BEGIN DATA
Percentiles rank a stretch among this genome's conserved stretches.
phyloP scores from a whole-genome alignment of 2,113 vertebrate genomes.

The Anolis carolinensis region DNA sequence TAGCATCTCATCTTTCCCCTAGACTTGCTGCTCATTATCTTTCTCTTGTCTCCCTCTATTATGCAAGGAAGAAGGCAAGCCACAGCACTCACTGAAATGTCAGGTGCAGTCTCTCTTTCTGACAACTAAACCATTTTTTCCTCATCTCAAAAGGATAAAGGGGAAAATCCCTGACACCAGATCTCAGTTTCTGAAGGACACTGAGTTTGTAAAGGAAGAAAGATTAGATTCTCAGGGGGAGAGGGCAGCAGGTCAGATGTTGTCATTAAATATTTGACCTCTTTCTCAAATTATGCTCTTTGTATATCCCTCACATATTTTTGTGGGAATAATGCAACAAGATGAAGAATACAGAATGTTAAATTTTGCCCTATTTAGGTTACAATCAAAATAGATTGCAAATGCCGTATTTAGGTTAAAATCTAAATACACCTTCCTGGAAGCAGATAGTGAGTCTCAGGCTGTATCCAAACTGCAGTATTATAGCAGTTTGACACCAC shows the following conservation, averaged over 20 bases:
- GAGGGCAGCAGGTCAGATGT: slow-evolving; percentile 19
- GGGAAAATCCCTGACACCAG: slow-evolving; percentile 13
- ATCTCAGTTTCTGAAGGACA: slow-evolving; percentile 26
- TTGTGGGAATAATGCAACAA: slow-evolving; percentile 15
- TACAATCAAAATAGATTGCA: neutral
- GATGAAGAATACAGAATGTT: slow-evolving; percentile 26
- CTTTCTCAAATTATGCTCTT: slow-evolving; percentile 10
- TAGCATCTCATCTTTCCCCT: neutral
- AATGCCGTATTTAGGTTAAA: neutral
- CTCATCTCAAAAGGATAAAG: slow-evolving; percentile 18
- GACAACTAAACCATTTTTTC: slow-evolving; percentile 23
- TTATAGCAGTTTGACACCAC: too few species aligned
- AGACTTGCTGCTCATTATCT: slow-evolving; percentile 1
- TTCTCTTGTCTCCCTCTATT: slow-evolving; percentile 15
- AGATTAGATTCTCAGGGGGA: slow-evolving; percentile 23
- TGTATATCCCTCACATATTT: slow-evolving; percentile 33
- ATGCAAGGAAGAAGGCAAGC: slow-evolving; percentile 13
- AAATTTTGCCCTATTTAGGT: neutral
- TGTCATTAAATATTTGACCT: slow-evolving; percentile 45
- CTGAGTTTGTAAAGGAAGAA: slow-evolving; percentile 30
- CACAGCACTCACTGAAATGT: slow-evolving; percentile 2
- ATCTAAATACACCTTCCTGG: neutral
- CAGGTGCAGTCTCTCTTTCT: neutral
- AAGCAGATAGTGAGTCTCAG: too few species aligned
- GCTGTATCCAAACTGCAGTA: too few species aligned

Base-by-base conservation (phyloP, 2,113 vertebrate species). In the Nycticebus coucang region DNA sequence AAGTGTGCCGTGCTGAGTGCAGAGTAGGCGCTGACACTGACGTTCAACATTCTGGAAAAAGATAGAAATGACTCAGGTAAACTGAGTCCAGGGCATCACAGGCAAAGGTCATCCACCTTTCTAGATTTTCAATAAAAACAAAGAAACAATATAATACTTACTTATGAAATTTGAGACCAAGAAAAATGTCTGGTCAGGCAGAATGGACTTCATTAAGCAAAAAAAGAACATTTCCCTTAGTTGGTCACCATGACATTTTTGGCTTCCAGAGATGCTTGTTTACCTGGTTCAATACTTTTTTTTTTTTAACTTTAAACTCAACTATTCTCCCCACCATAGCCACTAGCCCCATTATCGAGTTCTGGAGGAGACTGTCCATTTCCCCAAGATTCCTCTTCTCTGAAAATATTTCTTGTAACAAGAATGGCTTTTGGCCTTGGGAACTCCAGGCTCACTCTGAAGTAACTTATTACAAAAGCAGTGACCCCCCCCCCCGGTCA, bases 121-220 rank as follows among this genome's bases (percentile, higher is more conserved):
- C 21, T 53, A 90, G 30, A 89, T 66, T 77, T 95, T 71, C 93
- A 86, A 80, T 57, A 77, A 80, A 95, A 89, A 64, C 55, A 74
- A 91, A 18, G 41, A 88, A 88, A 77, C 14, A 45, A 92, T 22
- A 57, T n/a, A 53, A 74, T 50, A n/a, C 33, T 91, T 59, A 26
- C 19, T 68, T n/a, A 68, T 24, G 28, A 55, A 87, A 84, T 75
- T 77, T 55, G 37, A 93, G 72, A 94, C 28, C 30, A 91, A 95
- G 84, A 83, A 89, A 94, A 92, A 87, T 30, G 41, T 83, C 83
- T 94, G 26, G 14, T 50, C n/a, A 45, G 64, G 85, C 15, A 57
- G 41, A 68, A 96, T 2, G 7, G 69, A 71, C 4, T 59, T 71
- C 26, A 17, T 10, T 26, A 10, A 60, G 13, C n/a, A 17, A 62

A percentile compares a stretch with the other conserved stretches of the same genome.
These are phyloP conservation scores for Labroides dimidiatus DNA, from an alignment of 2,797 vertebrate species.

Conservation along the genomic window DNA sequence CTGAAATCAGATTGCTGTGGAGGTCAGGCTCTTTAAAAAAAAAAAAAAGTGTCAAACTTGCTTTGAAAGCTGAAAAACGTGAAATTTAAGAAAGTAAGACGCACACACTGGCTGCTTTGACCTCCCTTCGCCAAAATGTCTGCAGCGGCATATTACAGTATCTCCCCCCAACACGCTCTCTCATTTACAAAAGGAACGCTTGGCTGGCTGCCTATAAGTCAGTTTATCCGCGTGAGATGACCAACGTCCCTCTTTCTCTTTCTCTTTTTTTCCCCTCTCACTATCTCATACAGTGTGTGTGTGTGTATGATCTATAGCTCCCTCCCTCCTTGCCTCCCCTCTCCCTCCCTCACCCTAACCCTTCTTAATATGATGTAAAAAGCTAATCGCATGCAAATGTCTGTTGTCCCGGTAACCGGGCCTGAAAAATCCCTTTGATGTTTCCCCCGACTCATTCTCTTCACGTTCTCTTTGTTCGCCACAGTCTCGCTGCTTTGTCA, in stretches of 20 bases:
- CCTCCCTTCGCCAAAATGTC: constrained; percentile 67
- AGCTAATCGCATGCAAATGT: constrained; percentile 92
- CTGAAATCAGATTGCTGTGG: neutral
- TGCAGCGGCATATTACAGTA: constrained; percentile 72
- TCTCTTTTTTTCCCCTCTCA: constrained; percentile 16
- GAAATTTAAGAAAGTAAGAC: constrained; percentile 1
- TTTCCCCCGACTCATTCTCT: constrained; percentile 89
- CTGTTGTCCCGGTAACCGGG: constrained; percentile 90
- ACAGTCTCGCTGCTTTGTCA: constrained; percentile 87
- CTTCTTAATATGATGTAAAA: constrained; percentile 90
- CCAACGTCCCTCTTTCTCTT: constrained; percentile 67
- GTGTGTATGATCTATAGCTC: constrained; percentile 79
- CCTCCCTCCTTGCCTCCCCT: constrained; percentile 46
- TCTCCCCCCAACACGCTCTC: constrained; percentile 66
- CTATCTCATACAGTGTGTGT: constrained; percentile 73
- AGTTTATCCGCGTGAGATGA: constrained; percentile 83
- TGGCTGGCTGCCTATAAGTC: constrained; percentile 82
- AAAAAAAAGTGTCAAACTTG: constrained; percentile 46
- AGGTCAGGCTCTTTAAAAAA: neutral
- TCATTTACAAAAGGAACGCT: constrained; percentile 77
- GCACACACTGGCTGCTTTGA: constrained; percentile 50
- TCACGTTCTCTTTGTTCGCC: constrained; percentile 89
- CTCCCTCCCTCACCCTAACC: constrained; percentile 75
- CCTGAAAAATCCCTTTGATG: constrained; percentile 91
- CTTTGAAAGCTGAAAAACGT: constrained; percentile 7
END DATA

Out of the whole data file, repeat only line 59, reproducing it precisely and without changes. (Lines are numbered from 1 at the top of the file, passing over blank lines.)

- TGGCTGGCTGCCTATAAGTC: constrained; percentile 82